Brexit – What might it mean for UK brokers and insurers?

The Current Position

Under EU law, insurers which are based and regulated in one EU country may carry out insurance in any other EU country under Freedom of Services (FOS) regulations. This extends to include insurers from countries which are part of the wider European Economic Area (EEA) – Iceland, Liechtenstein and Norway and applies to all classes of insurance, including compulsory lines such as Motor TPL.

A broker which is licensed in one EU/EEA country may place business in any other EU/EEA country.

The FOS regulations thus provide a flexible and homogenous EU/EEA wide market for insurance, regardless of specific local insurance laws which may apply in any individual country.

The country-specific premium and other insurance related taxes must be levied on the premium applicable to that country, regardless of where the insurance is placed. So, for example, if a UK-placed policy covers UK and France, UK IPT must be charged on the UK portion of the total premium and French IPT must be charged on the French portion.

Premiums paid by a client in an EU/EEA country to an insurer based in another EU/EEA country are tax-deductible.

How has this been of benefit to UK brokers and insurers?

The ability to operate under FOS rules has allowed brokers and insurers which do not have their own operations in other EU/EEA countries to place cover across those countries without legal or fiscal difficulties. This has meant that smaller brokers and insurers have not needed to develop any local presence, thus saving the costs involved in building and maintaining such resources.

What will change after Brexit?

At this stage it is unclear, but there are different scenarios:

  1. The UK continues to operate under FOS rules
  2. The UK drops out of the current EU/EEA arrangement completely and can no longer operate under FOS rules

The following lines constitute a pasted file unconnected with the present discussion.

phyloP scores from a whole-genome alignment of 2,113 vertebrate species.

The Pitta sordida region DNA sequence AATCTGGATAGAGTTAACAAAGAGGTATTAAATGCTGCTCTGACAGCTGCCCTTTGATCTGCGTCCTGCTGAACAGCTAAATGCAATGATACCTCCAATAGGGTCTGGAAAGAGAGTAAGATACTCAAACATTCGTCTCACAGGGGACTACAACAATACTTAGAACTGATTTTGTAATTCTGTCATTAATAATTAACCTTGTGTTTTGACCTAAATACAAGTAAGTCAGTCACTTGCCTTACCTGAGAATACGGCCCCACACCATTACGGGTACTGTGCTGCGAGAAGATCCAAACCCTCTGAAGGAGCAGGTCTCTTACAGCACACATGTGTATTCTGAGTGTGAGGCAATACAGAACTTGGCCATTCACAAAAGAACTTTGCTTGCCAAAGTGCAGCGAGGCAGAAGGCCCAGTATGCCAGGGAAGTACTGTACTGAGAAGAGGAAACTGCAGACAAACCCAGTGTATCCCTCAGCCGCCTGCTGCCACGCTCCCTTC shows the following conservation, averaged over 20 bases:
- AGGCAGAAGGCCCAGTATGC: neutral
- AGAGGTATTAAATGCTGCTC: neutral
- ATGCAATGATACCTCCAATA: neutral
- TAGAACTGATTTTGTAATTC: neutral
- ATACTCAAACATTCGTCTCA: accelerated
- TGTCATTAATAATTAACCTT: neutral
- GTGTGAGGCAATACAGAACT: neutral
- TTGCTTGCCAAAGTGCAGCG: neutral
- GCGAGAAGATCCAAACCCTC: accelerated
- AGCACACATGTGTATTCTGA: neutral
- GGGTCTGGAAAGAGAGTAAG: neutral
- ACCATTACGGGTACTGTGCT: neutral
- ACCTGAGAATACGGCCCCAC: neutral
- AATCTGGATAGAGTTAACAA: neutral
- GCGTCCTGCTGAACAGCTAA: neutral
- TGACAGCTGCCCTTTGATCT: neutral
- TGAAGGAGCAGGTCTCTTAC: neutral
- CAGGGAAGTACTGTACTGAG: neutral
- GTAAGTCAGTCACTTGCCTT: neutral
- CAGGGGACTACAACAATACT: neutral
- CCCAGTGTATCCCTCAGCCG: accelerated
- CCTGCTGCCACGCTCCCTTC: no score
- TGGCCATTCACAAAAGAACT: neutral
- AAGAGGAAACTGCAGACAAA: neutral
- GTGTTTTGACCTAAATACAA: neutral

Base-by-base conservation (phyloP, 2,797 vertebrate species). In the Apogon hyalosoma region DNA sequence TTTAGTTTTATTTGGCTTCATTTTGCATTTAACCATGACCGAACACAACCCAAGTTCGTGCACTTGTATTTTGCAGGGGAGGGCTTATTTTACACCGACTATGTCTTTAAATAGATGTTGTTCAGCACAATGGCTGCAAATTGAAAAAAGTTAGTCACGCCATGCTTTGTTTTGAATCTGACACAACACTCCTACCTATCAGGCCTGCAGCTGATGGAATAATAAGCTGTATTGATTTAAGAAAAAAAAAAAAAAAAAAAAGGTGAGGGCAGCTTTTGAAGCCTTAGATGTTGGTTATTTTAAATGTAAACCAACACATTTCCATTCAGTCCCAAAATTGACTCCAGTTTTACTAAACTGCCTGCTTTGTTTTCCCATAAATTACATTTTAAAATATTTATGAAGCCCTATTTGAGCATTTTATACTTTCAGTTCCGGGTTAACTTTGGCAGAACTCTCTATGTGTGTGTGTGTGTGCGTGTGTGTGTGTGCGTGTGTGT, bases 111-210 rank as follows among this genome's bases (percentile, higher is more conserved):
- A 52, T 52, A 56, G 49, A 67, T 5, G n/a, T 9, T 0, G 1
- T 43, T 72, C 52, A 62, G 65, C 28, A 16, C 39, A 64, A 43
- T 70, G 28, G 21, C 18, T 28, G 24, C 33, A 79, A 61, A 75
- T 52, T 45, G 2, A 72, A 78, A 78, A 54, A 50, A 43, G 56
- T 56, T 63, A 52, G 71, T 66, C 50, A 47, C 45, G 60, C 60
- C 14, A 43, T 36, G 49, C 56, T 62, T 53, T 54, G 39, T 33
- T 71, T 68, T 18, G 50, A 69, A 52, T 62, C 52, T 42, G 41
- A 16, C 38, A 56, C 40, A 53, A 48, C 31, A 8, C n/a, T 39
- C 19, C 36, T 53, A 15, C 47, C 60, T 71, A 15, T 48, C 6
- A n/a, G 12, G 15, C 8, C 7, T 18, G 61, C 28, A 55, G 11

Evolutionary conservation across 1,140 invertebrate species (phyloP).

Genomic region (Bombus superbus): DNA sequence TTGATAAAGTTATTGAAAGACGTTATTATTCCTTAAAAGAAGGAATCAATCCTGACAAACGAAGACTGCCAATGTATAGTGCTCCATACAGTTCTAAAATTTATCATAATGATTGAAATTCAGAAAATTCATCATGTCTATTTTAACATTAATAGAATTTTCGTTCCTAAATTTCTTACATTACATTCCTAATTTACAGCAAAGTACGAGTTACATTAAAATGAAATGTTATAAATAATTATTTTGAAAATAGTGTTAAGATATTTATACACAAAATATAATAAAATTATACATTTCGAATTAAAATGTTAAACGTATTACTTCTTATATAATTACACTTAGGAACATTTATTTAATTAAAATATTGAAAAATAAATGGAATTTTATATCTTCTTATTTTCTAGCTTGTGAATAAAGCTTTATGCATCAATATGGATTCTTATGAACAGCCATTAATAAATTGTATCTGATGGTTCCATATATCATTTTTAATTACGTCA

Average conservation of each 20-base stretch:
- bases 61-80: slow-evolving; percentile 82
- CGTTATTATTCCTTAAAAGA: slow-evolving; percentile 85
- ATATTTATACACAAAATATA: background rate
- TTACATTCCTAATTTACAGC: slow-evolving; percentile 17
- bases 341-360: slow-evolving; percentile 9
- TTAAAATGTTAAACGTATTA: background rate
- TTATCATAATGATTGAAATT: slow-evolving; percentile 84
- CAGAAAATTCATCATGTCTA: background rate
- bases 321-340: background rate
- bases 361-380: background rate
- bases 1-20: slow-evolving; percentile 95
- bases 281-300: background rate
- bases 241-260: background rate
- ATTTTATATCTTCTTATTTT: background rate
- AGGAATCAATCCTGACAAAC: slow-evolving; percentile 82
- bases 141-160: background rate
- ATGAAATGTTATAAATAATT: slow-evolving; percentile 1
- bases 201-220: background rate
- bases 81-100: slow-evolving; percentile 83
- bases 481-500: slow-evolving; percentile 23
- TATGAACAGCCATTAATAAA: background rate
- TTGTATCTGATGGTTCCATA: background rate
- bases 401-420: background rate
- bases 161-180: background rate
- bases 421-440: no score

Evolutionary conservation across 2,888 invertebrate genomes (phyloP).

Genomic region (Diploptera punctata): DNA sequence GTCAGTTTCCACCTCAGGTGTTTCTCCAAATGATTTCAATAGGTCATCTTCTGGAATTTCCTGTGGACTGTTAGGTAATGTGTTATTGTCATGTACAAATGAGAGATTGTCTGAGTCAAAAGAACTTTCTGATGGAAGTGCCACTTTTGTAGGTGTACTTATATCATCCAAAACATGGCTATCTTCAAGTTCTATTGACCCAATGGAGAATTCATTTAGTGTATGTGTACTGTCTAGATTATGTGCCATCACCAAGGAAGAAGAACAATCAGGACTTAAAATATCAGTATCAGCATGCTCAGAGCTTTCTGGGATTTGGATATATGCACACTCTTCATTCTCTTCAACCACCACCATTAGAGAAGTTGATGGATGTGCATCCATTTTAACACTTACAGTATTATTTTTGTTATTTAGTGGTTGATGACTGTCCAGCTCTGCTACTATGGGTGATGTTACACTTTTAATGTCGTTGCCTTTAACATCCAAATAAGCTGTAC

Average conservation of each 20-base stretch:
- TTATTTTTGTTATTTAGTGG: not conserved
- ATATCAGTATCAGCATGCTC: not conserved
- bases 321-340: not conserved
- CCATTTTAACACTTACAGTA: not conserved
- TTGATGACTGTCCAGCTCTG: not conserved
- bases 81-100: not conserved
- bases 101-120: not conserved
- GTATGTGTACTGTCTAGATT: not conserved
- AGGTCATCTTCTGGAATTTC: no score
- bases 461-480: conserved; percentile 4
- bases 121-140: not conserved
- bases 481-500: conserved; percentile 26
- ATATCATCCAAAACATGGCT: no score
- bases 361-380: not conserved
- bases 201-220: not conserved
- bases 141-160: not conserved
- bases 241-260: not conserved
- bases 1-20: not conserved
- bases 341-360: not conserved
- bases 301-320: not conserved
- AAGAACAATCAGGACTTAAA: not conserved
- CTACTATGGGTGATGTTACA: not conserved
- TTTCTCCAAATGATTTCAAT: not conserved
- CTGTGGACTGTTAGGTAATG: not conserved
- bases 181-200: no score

3. Some partial arrangement is adopted under which the UK gets some degree of access to EU/EEA markets

It is impossible to predict what any compromise deal which might fall under no. 3 might look like. Initially, hopes were high that UK financial services businesses would be able to continue to trade freely across the EU/EEA, but this optimism now seems to have been misplaced and the “Chequers” proposal for a possible future trade deal refers to “goods” and not “services”. This implies that there might be “no deal” for insurance.

In the absence of any insight into what the negotiators might agree ultimately, we should focus on the best and worst-case scenarios.

Scenario 1

If UK brokers/insurers continue to trade under FOS rules, then nothing will change. The existing ability to operate without having to establish companies in other EU/EEA countries, or enter into reciprocal partnerships with local brokers/insurers, will perpetuate unhindered competition with those brokers/insurers which already have such international reach.

It is far less obvious, however, that the absence of a local broker/insurer capability is beneficial to clients, as their local managers will not have access to a local, face-to-face, same language service and difficulties may be experienced in providing key services such as certificates of insurance, contract vetting and claims handling. 

Scenario 2

Before considering how the removal of the ability to trade under FOS rules might affect UK brokers/insurers, it is necessary first to look at how EU countries currently treat the placement of cover with insurers outside of the EU/EEA. In that context, there is an accepted definition of such insurance, which is known as Non-Admitted.

Non-Admitted (NA) insurance refers to the placing of insurance outside the regulatory system of the country in which the risk is located. A NA policy may be one that is issued abroad, or one in which the risk(s) may be included in a global master policy by an insurer that is not authorised in the country in which the risk is located.

If the UK were outside of the FOS structure, then any insurance placed in the UK for a risk located in an EU/EEA country would be regarded as NA insurance and thus subject to the laws applicable in the individual country in which the risk is located.

Such local laws vary and would thus treat NA placements in a range of ways, including:

  • Generally, throughout the EU/EEA, local laws state that insurance may be written only by insurers which are authorized in the country in which the risk is based
  • Most countries require that compulsory covers such as Motor TPL and Workers’ Compensation/EL be written locally
  • In some countries (such as Belgium, France, Ireland, Italy, Portugal and Spain) the law states that NA insurance is not allowed for non-compulsory classes, but may make some exceptions – usually for marine and aviation
  • In other countries (for example, Denmark, Greece and Netherlands), NA is allowed for non-compulsory classes